Men’s Health: When to visit your GP about prostate concerns

This month is ‘Movember’, which is the perfect opportunity to discuss men’s health, and this year I am going to talk about prostate conditions. As an osteopath I’ve been trained to screen for signs of serious conditions, so I am going to share my knowledge with you today. You will learn about the associated risk factors, signs and symptoms, so you know when to visit your GP.

What is the prostate?

The prostate is a walnut sized gland which sits under the bladder and behind the urethra (urine tube). It’s main function is to produce semen, and it naturally grows in size with age (50+). When the prostate grows it sometimes narrows the urethra, which can make it more difficult to pee. Thankfully majority of the time the cause if benign, and not cancerous. However, as prostate cancer presents similarly to benign conditions, it is important to understand the signs and get checked if you have any changes.

Normal versus enlarged prostate

1 in 8

Did you know that prostate cancer is the most common cancer in men in the UK, affecting 1 in 8 men in their lifetime? Luckily it usually progresses very slowly, and if found early the survival rate is excellent. Since starting my own clinical practice I have referred several male clients with urinary changes to their GP for a health check. Majority were benign, but two of them were confirmed to have prostate cancer. Luckily in both cases it was found early enough to be managed effectively, and they are both leading a normal life.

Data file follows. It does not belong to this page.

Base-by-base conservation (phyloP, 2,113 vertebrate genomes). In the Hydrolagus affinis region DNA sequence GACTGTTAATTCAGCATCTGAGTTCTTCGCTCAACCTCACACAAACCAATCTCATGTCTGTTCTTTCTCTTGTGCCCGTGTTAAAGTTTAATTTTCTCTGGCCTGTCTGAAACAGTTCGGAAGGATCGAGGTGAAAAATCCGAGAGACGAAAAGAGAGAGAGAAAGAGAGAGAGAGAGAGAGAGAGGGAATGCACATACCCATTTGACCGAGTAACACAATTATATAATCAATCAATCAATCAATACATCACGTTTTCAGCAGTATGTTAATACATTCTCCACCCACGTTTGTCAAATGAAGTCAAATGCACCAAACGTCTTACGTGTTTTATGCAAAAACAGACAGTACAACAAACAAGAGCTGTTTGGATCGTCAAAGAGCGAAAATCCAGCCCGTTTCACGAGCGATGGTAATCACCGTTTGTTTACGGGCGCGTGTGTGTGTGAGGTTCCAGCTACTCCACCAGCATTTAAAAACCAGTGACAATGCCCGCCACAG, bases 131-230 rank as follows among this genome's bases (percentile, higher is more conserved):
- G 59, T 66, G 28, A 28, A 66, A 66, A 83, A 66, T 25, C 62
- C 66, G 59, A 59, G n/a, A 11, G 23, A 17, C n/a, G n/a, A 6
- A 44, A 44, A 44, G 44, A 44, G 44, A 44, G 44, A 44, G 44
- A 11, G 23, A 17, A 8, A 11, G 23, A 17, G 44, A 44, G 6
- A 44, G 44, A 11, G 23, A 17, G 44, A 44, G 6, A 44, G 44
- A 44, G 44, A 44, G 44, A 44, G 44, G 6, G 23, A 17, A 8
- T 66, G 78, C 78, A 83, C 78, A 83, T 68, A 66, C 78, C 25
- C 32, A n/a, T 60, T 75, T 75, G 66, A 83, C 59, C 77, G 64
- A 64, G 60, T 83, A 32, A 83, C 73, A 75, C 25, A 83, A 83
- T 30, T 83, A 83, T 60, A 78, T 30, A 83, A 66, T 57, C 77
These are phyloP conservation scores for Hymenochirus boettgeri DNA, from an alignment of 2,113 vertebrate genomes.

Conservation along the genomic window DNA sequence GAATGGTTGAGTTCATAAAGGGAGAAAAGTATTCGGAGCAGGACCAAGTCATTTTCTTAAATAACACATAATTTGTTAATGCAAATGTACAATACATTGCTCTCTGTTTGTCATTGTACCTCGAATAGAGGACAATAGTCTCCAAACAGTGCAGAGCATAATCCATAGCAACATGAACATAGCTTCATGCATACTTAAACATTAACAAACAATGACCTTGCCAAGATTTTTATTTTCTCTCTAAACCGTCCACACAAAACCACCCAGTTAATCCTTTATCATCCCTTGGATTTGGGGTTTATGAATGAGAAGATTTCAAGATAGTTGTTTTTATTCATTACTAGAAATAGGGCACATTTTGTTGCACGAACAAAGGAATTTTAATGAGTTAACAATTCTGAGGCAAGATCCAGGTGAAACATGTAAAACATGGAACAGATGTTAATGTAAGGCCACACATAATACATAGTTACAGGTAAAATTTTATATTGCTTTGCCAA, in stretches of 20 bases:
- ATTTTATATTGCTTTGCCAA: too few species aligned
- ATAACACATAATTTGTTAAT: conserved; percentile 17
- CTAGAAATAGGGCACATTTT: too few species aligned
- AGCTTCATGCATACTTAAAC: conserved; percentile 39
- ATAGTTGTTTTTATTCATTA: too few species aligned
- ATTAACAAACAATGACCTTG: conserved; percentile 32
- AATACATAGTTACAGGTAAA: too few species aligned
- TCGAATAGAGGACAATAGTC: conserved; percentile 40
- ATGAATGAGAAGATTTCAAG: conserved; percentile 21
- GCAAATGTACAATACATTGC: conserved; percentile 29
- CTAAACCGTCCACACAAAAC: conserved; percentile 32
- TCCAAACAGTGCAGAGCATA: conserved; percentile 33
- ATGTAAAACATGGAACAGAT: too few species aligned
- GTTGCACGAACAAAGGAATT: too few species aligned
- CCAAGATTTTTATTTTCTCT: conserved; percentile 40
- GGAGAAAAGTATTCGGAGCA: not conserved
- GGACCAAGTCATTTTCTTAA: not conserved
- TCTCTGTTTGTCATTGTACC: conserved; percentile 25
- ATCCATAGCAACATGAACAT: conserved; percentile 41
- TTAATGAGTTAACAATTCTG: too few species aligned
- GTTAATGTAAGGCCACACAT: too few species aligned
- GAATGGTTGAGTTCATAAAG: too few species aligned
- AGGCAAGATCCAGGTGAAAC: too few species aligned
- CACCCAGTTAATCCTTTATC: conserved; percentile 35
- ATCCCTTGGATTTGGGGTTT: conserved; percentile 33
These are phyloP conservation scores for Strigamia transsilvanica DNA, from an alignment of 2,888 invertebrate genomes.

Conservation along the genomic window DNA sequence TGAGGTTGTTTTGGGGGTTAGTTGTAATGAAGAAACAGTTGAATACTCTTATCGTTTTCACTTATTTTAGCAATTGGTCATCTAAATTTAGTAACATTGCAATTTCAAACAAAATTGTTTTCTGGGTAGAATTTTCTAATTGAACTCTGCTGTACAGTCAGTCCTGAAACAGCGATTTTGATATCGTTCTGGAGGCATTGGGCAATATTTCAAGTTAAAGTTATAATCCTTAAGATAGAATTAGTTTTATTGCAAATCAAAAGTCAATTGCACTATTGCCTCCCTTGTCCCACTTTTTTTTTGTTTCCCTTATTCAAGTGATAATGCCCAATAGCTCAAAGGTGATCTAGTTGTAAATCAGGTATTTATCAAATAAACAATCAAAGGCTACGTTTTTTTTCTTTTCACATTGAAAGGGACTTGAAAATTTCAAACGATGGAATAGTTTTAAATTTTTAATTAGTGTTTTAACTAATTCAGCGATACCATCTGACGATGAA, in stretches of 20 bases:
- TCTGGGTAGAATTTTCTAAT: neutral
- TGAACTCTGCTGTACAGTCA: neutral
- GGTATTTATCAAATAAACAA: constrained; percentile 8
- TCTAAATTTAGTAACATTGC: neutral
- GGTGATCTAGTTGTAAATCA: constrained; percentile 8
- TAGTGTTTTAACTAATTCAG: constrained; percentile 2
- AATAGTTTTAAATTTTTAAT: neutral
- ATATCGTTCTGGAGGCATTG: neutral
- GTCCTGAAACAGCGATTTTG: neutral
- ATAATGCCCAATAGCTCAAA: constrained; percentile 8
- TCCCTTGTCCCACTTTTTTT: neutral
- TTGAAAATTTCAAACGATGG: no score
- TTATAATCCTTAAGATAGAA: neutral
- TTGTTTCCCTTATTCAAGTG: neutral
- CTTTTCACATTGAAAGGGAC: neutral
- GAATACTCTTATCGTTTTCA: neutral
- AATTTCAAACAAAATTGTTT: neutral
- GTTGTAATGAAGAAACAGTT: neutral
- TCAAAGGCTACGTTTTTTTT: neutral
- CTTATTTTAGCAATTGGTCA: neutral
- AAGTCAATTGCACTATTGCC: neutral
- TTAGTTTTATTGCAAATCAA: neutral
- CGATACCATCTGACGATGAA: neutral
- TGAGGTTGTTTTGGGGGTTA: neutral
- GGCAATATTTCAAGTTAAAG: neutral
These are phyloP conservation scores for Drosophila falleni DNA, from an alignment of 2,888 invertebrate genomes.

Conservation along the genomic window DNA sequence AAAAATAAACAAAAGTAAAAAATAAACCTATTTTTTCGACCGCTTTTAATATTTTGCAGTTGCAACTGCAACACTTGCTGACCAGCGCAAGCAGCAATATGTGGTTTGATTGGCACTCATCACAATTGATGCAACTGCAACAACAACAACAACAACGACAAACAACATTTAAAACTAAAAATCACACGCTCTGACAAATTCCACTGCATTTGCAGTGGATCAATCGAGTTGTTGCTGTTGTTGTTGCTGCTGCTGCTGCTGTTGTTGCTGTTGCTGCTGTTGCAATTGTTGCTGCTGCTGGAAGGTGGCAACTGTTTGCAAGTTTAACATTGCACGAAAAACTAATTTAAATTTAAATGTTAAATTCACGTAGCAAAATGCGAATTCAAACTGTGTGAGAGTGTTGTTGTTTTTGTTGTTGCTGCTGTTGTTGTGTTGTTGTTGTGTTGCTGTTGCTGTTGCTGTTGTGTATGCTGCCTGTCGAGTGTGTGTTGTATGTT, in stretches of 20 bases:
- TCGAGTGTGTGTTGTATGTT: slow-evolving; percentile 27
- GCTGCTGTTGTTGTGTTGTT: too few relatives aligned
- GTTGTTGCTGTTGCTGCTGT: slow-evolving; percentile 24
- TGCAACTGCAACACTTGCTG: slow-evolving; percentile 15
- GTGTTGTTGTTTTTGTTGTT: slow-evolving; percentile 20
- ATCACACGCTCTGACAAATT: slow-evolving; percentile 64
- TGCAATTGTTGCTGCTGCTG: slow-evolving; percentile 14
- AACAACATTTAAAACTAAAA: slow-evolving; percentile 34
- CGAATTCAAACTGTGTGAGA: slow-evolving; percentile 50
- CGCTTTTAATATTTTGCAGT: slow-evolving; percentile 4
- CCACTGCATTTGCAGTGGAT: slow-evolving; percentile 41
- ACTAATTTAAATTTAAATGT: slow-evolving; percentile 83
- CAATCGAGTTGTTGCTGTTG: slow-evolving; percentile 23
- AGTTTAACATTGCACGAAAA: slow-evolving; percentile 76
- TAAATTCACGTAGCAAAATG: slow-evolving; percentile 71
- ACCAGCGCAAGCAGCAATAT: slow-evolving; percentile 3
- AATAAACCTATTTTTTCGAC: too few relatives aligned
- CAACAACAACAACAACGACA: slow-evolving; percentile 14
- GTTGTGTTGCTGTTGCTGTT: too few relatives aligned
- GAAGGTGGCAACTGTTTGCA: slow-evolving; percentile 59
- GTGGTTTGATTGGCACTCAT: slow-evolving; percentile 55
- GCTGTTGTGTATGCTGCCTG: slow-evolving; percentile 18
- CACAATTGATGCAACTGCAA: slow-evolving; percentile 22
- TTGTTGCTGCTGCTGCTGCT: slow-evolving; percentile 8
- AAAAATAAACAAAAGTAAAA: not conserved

Risk factors

There is increased risk of developing prostate cancer if:

  • You are over 50 (or over 45 if you also present with other risk factors)
  • Black African ethnicity
  • Family history of prostate cancer
  • Inherited faulty genes e.g. BRCA2, and those with Lynch syndrome
  • Overweight/Obese (increased risk of developing to advanced stages of prostate cancer)

Signs and symptoms

As prostate cancer progresses slowly, you may have no symptoms at all in the earliest stages. However if it starts to narrow the space in the urethra the potential symptoms may occur:

  • Increased frequency to pee, particularly in the night
  • Increased urgency to pee
  • Difficulty starting or straining to pee
  • Weaker urinary flow
  • The sensation that your bladder hasn’t emptied properly
  • Pain when urinating or ejaculating
  • Blood in your urine or semen
  • Difficulty in having an erection
  • Frequent pain in lower back/hips/upper thighs

What to do next?

You should ask your GP about PSA testing if:

  • You are over 50 (or over 45 if increased risk), even if asymptomatic
  • You have developed any new signs and symptoms (even if you have had the test done before).

The PSA test is a simple blood test to test for levels of prostate-specific antigen and is a good starting point to rule out prostate conditions in general. If the results are elevated it can indicate the presence of prostate cancer, but it can also be elevated in non-cancerous conditions such as prostatitis. If you have elevated PSA, your doctor will explain the next steps.


Although prostate cancer is common in men, it is normally managed well if found early. This is why it is important for you to be aware of the risk factors, signs and symptoms of prostate conditions, and share this information with your loved ones.

PS Have you checked out my last post about Tendinopathies?

Published 21/11/2023